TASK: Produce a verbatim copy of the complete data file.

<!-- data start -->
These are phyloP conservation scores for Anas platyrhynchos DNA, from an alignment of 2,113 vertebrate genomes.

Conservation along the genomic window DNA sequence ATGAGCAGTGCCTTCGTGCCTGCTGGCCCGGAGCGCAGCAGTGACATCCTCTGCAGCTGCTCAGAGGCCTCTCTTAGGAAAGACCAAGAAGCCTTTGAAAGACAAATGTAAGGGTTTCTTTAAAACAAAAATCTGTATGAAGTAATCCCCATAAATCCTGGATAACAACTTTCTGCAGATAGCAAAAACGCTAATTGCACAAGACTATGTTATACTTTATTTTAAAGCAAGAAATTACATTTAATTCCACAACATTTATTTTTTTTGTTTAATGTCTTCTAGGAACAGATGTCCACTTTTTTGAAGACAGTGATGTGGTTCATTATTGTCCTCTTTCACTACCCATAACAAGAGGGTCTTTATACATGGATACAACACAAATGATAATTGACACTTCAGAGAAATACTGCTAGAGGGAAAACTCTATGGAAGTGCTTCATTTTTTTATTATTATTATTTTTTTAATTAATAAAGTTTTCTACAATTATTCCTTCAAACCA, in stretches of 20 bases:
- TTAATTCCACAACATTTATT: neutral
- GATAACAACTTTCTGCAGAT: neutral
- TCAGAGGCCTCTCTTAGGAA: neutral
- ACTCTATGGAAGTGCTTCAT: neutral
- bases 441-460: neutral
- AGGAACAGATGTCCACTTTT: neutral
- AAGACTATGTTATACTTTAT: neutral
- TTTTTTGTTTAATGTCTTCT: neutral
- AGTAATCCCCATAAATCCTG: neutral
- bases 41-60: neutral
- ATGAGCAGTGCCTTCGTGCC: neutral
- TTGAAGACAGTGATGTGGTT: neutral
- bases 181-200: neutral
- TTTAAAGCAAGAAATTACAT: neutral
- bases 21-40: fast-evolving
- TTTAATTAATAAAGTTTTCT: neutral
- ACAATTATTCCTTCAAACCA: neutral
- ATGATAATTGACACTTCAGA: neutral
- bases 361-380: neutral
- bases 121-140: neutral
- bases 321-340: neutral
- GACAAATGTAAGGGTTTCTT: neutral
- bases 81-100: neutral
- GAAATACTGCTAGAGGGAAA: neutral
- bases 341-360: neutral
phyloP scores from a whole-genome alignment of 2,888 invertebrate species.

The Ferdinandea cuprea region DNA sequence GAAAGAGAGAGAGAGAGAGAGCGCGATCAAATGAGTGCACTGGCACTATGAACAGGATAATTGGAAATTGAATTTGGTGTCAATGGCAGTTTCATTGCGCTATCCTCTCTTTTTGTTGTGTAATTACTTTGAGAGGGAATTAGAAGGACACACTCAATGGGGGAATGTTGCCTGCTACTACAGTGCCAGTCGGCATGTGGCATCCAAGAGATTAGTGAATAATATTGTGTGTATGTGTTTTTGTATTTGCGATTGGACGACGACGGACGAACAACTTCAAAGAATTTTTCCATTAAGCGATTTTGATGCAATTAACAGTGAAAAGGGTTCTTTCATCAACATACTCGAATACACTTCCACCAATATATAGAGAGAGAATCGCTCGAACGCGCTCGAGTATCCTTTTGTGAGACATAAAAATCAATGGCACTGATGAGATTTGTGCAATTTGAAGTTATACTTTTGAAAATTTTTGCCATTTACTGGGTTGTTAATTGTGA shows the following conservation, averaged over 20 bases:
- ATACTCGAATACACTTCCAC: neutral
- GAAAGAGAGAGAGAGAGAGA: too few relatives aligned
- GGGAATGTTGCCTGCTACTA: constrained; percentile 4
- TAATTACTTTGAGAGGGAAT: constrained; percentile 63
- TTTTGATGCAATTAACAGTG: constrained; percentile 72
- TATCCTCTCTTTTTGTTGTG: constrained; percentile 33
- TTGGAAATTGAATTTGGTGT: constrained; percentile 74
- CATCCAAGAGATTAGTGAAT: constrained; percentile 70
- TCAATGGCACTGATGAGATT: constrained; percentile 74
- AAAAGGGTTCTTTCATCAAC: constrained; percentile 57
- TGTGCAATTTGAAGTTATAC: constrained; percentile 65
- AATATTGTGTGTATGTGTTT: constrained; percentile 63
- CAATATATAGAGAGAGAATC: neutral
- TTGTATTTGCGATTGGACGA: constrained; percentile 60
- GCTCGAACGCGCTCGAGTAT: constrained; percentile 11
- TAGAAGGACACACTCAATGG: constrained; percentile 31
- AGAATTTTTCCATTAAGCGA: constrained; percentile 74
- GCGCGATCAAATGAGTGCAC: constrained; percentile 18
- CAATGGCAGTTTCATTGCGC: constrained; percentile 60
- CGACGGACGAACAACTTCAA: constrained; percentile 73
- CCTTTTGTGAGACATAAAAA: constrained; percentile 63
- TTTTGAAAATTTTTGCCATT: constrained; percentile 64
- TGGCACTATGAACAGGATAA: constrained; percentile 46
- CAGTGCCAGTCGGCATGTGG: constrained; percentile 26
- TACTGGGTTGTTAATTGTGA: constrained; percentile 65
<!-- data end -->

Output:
These are phyloP conservation scores for Anas platyrhynchos DNA, from an alignment of 2,113 vertebrate genomes.

Conservation along the genomic window DNA sequence ATGAGCAGTGCCTTCGTGCCTGCTGGCCCGGAGCGCAGCAGTGACATCCTCTGCAGCTGCTCAGAGGCCTCTCTTAGGAAAGACCAAGAAGCCTTTGAAAGACAAATGTAAGGGTTTCTTTAAAACAAAAATCTGTATGAAGTAATCCCCATAAATCCTGGATAACAACTTTCTGCAGATAGCAAAAACGCTAATTGCACAAGACTATGTTATACTTTATTTTAAAGCAAGAAATTACATTTAATTCCACAACATTTATTTTTTTTGTTTAATGTCTTCTAGGAACAGATGTCCACTTTTTTGAAGACAGTGATGTGGTTCATTATTGTCCTCTTTCACTACCCATAACAAGAGGGTCTTTATACATGGATACAACACAAATGATAATTGACACTTCAGAGAAATACTGCTAGAGGGAAAACTCTATGGAAGTGCTTCATTTTTTTATTATTATTATTTTTTTAATTAATAAAGTTTTCTACAATTATTCCTTCAAACCA, in stretches of 20 bases:
- TTAATTCCACAACATTTATT: neutral
- GATAACAACTTTCTGCAGAT: neutral
- TCAGAGGCCTCTCTTAGGAA: neutral
- ACTCTATGGAAGTGCTTCAT: neutral
- bases 441-460: neutral
- AGGAACAGATGTCCACTTTT: neutral
- AAGACTATGTTATACTTTAT: neutral
- TTTTTTGTTTAATGTCTTCT: neutral
- AGTAATCCCCATAAATCCTG: neutral
- bases 41-60: neutral
- ATGAGCAGTGCCTTCGTGCC: neutral
- TTGAAGACAGTGATGTGGTT: neutral
- bases 181-200: neutral
- TTTAAAGCAAGAAATTACAT: neutral
- bases 21-40: fast-evolving
- TTTAATTAATAAAGTTTTCT: neutral
- ACAATTATTCCTTCAAACCA: neutral
- ATGATAATTGACACTTCAGA: neutral
- bases 361-380: neutral
- bases 121-140: neutral
- bases 321-340: neutral
- GACAAATGTAAGGGTTTCTT: neutral
- bases 81-100: neutral
- GAAATACTGCTAGAGGGAAA: neutral
- bases 341-360: neutral
phyloP scores from a whole-genome alignment of 2,888 invertebrate species.

The Ferdinandea cuprea region DNA sequence GAAAGAGAGAGAGAGAGAGAGCGCGATCAAATGAGTGCACTGGCACTATGAACAGGATAATTGGAAATTGAATTTGGTGTCAATGGCAGTTTCATTGCGCTATCCTCTCTTTTTGTTGTGTAATTACTTTGAGAGGGAATTAGAAGGACACACTCAATGGGGGAATGTTGCCTGCTACTACAGTGCCAGTCGGCATGTGGCATCCAAGAGATTAGTGAATAATATTGTGTGTATGTGTTTTTGTATTTGCGATTGGACGACGACGGACGAACAACTTCAAAGAATTTTTCCATTAAGCGATTTTGATGCAATTAACAGTGAAAAGGGTTCTTTCATCAACATACTCGAATACACTTCCACCAATATATAGAGAGAGAATCGCTCGAACGCGCTCGAGTATCCTTTTGTGAGACATAAAAATCAATGGCACTGATGAGATTTGTGCAATTTGAAGTTATACTTTTGAAAATTTTTGCCATTTACTGGGTTGTTAATTGTGA shows the following conservation, averaged over 20 bases:
- ATACTCGAATACACTTCCAC: neutral
- GAAAGAGAGAGAGAGAGAGA: too few relatives aligned
- GGGAATGTTGCCTGCTACTA: constrained; percentile 4
- TAATTACTTTGAGAGGGAAT: constrained; percentile 63
- TTTTGATGCAATTAACAGTG: constrained; percentile 72
- TATCCTCTCTTTTTGTTGTG: constrained; percentile 33
- TTGGAAATTGAATTTGGTGT: constrained; percentile 74
- CATCCAAGAGATTAGTGAAT: constrained; percentile 70
- TCAATGGCACTGATGAGATT: constrained; percentile 74
- AAAAGGGTTCTTTCATCAAC: constrained; percentile 57
- TGTGCAATTTGAAGTTATAC: constrained; percentile 65
- AATATTGTGTGTATGTGTTT: constrained; percentile 63
- CAATATATAGAGAGAGAATC: neutral
- TTGTATTTGCGATTGGACGA: constrained; percentile 60
- GCTCGAACGCGCTCGAGTAT: constrained; percentile 11
- TAGAAGGACACACTCAATGG: constrained; percentile 31
- AGAATTTTTCCATTAAGCGA: constrained; percentile 74
- GCGCGATCAAATGAGTGCAC: constrained; percentile 18
- CAATGGCAGTTTCATTGCGC: constrained; percentile 60
- CGACGGACGAACAACTTCAA: constrained; percentile 73
- CCTTTTGTGAGACATAAAAA: constrained; percentile 63
- TTTTGAAAATTTTTGCCATT: constrained; percentile 64
- TGGCACTATGAACAGGATAA: constrained; percentile 46
- CAGTGCCAGTCGGCATGTGG: constrained; percentile 26
- TACTGGGTTGTTAATTGTGA: constrained; percentile 65